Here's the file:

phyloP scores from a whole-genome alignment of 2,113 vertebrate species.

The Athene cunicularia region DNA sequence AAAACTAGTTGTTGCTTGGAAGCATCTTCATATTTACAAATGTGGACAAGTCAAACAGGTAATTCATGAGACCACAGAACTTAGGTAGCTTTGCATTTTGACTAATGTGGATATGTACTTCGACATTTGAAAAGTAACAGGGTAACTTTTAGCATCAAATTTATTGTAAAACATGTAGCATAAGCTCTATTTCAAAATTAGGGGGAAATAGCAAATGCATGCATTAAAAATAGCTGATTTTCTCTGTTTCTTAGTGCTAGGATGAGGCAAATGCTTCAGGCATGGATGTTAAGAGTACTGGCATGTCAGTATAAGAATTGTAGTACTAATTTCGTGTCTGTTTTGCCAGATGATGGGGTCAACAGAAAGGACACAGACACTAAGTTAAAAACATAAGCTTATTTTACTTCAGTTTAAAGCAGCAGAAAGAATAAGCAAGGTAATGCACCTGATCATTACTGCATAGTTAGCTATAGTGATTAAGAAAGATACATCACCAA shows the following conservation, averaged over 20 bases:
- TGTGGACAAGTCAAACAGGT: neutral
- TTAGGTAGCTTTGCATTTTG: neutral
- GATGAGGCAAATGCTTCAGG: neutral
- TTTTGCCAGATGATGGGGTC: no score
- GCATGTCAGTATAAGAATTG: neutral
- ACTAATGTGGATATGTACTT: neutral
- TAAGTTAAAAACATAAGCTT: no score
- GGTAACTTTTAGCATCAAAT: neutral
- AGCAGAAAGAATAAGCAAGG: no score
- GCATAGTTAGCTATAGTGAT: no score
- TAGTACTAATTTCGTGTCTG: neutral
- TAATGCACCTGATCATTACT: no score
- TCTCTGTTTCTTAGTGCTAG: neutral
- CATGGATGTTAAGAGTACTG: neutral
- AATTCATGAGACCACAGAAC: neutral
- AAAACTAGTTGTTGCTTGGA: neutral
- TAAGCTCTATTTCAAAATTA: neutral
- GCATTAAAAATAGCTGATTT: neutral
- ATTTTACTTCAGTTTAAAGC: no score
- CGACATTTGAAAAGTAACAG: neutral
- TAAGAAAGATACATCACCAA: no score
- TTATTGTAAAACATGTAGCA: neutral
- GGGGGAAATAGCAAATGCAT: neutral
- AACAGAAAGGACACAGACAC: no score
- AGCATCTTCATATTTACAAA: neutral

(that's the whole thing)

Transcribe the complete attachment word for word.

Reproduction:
phyloP scores from a whole-genome alignment of 2,113 vertebrate species.

The Athene cunicularia region DNA sequence AAAACTAGTTGTTGCTTGGAAGCATCTTCATATTTACAAATGTGGACAAGTCAAACAGGTAATTCATGAGACCACAGAACTTAGGTAGCTTTGCATTTTGACTAATGTGGATATGTACTTCGACATTTGAAAAGTAACAGGGTAACTTTTAGCATCAAATTTATTGTAAAACATGTAGCATAAGCTCTATTTCAAAATTAGGGGGAAATAGCAAATGCATGCATTAAAAATAGCTGATTTTCTCTGTTTCTTAGTGCTAGGATGAGGCAAATGCTTCAGGCATGGATGTTAAGAGTACTGGCATGTCAGTATAAGAATTGTAGTACTAATTTCGTGTCTGTTTTGCCAGATGATGGGGTCAACAGAAAGGACACAGACACTAAGTTAAAAACATAAGCTTATTTTACTTCAGTTTAAAGCAGCAGAAAGAATAAGCAAGGTAATGCACCTGATCATTACTGCATAGTTAGCTATAGTGATTAAGAAAGATACATCACCAA shows the following conservation, averaged over 20 bases:
- TGTGGACAAGTCAAACAGGT: neutral
- TTAGGTAGCTTTGCATTTTG: neutral
- GATGAGGCAAATGCTTCAGG: neutral
- TTTTGCCAGATGATGGGGTC: no score
- GCATGTCAGTATAAGAATTG: neutral
- ACTAATGTGGATATGTACTT: neutral
- TAAGTTAAAAACATAAGCTT: no score
- GGTAACTTTTAGCATCAAAT: neutral
- AGCAGAAAGAATAAGCAAGG: no score
- GCATAGTTAGCTATAGTGAT: no score
- TAGTACTAATTTCGTGTCTG: neutral
- TAATGCACCTGATCATTACT: no score
- TCTCTGTTTCTTAGTGCTAG: neutral
- CATGGATGTTAAGAGTACTG: neutral
- AATTCATGAGACCACAGAAC: neutral
- AAAACTAGTTGTTGCTTGGA: neutral
- TAAGCTCTATTTCAAAATTA: neutral
- GCATTAAAAATAGCTGATTT: neutral
- ATTTTACTTCAGTTTAAAGC: no score
- CGACATTTGAAAAGTAACAG: neutral
- TAAGAAAGATACATCACCAA: no score
- TTATTGTAAAACATGTAGCA: neutral
- GGGGGAAATAGCAAATGCAT: neutral
- AACAGAAAGGACACAGACAC: no score
- AGCATCTTCATATTTACAAA: neutral